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04-01-2012, 08:10 PM   #1
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1 week in first shot I am happy with

Hi guys I have been using my new K5 all week watching every video I can, I have been very interested in wildlife photography for a long time but until now I have not had time or money to do it. Anyway I was out today and found some vultures I took 100 or so shots using different settings and this is the best shot I got and I am pretty happy with it I just wish it was sharper but it was a really dark day.

I was using shutter priority mainly as I was in a inflatable boat and the wind kept blowing me in circles so I needed a high shutter speed.
Setting ISO 1600, F32, 1/200 and 300mm on the Sigma 70-300 do you think a Pentax 55-300 would perform better for me?

Over all the K5 I find is easier to use then my old K100 I don't have to dig in menus to find stuff now.

04-01-2012, 08:14 PM   #2
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QuoteOriginally posted by coreyhkh Quote
do you think a Pentax 55-300 would perform better for me?
Tough to say. Backlight shooting like this is a challenge for any lens imo. Though I've heard so many positive things about the 55-300 that I'm finding it hard to fault as anything other than one of the best cost effective means to 300mm for the K mount. - but that's just me.
04-01-2012, 08:31 PM   #3
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Composition is good here, but:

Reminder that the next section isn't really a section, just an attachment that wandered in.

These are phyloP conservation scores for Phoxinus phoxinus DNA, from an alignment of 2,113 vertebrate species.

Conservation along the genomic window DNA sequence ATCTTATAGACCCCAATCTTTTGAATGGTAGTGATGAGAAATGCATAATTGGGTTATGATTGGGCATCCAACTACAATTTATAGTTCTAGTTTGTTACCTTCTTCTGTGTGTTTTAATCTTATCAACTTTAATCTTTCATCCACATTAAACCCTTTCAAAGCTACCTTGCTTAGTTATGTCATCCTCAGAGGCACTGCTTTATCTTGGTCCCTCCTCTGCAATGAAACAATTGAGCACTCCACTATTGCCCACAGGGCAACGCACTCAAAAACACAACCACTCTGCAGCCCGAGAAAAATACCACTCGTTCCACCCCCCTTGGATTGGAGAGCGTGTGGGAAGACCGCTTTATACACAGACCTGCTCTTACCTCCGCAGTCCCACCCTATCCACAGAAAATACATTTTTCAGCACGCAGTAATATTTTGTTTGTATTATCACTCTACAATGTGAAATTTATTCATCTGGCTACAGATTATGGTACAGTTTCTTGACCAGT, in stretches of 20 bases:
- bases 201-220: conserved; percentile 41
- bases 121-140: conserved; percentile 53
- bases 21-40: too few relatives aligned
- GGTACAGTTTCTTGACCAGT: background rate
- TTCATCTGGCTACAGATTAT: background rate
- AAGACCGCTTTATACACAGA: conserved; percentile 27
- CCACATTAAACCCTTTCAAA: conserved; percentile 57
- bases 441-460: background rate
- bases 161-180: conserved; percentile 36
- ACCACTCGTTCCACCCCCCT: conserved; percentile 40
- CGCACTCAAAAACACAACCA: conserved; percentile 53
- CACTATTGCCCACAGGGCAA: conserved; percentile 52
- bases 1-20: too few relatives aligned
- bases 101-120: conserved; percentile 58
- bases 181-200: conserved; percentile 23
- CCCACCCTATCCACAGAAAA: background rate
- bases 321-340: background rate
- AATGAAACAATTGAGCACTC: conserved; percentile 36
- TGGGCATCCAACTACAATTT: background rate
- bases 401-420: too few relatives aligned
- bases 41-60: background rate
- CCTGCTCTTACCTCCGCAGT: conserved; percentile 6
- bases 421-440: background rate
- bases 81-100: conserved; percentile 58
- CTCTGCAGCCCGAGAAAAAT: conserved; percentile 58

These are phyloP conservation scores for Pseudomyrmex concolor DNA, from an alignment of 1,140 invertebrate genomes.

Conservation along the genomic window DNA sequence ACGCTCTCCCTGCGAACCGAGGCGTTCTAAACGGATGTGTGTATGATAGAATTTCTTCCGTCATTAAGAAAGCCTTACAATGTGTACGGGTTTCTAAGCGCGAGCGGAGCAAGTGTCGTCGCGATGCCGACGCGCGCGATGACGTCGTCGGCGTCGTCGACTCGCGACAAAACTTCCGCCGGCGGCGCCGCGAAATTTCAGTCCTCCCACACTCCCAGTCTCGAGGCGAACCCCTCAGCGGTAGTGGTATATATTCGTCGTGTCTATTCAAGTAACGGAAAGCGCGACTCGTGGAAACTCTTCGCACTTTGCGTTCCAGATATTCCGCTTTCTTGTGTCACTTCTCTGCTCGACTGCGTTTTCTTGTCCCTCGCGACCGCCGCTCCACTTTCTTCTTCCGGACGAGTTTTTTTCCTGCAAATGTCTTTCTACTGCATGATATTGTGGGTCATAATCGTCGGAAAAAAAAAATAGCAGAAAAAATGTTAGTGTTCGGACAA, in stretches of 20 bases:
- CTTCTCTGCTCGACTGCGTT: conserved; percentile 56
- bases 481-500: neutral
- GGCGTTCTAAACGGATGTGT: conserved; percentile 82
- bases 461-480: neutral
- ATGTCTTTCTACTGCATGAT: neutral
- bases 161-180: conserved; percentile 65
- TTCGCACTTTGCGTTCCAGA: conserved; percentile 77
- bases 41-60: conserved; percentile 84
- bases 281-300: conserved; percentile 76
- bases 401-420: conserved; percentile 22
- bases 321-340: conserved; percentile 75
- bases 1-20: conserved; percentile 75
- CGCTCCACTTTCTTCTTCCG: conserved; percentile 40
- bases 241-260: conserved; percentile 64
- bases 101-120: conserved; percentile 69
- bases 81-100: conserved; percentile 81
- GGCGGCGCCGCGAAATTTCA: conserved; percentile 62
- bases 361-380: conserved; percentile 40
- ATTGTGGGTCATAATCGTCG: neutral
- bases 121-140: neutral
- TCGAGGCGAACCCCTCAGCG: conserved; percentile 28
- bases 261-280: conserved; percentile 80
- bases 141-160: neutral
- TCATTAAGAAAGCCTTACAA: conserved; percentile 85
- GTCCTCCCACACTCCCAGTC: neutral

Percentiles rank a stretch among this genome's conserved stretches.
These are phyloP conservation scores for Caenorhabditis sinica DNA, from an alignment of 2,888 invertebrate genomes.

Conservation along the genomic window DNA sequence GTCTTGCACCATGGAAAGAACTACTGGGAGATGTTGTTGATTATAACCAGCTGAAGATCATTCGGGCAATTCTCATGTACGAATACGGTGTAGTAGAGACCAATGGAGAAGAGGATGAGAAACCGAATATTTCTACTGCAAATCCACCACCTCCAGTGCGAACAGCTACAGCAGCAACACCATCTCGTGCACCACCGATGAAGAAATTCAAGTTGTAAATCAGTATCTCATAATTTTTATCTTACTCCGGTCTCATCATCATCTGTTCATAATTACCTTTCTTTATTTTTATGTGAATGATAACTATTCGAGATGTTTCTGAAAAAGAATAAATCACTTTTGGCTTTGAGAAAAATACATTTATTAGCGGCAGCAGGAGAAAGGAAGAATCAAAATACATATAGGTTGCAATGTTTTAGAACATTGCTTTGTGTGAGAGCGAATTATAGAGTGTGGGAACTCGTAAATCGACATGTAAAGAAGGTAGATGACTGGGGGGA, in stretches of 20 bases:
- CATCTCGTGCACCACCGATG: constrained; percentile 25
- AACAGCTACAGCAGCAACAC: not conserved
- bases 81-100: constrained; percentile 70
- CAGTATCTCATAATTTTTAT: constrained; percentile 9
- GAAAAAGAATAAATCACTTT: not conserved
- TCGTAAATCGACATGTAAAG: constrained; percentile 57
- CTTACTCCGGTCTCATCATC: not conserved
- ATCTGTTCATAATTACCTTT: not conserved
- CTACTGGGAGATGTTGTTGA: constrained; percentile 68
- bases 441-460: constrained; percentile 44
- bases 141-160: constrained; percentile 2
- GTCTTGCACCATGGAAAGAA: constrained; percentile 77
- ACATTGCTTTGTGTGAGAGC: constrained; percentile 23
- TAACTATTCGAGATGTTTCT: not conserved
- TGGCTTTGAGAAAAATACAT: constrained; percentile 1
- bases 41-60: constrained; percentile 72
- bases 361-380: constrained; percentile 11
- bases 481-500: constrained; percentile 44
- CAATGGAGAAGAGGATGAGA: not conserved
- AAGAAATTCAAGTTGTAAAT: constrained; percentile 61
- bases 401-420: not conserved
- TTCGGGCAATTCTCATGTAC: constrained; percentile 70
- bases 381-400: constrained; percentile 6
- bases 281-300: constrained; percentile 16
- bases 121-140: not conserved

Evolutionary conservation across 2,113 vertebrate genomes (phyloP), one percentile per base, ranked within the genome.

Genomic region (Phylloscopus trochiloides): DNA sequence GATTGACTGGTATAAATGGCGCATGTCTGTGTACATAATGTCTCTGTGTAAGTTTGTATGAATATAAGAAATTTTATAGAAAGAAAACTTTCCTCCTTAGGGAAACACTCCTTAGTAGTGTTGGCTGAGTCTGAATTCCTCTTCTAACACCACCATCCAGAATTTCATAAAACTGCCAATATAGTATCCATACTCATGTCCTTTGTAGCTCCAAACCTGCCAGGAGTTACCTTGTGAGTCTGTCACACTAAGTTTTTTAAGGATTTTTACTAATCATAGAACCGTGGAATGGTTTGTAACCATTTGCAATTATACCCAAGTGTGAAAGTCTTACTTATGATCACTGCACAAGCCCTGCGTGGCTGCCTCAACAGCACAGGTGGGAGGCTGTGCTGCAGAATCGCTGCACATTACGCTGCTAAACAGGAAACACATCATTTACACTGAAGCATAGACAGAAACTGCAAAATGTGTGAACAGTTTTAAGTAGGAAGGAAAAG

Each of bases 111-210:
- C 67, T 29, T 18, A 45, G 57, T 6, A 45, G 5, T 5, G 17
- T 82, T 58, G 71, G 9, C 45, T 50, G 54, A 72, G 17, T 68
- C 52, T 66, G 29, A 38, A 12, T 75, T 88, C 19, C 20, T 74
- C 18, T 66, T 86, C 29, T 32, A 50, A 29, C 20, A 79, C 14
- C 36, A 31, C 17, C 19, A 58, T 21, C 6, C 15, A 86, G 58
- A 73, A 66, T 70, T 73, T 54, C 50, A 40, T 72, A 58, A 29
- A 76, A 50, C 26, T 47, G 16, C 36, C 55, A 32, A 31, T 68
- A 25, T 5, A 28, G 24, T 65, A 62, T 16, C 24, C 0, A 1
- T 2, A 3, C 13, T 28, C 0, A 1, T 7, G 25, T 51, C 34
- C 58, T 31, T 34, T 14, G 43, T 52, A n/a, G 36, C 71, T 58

My first suggestion is that your aperture is way too small. F32 is possibly the smallest aperture on your lens and your shots will suffer from what is called diffraction. If you want better IQ you might need to aim for the f8 ball park its a good ballance between a lens being soft at wide apertures and suffering from diffraction at narrow ones .

Another suggestion is to use a shutter speed of 1/(focal length of the lens) as a minimum, Ie for a shot at the 300mm range you want 1/300 or shorter exposures. This will make camera shake have less impact on the sharpness of your images.

With the K-5 you can let the ISO float up to 3200 before noise becomes and issue (possibly higher) so it will give you plenty of shutter speed flexibility.

I hope these tips help you get the most from your lens (and save you money)
04-01-2012, 09:42 PM   #4
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Thanks so does this mean I have to shoot in Manual mode so that I have control over both settings?

04-01-2012, 09:51 PM   #5
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You can use TAv mode which can let you choose shutter speed and aperature whilst the camera can choose between a predefined range of ISOs(set on the menu). Or you can still use AV check the light meter reading before shooting and if its slower than the shutter speed you want, increase the ISO until you get the desired shutter speed. With the K5 you can do that without taking your eye off the viewfinder, just click or hold ISO button and use the thumb wheel to increase the ISO.
04-01-2012, 09:52 PM   #6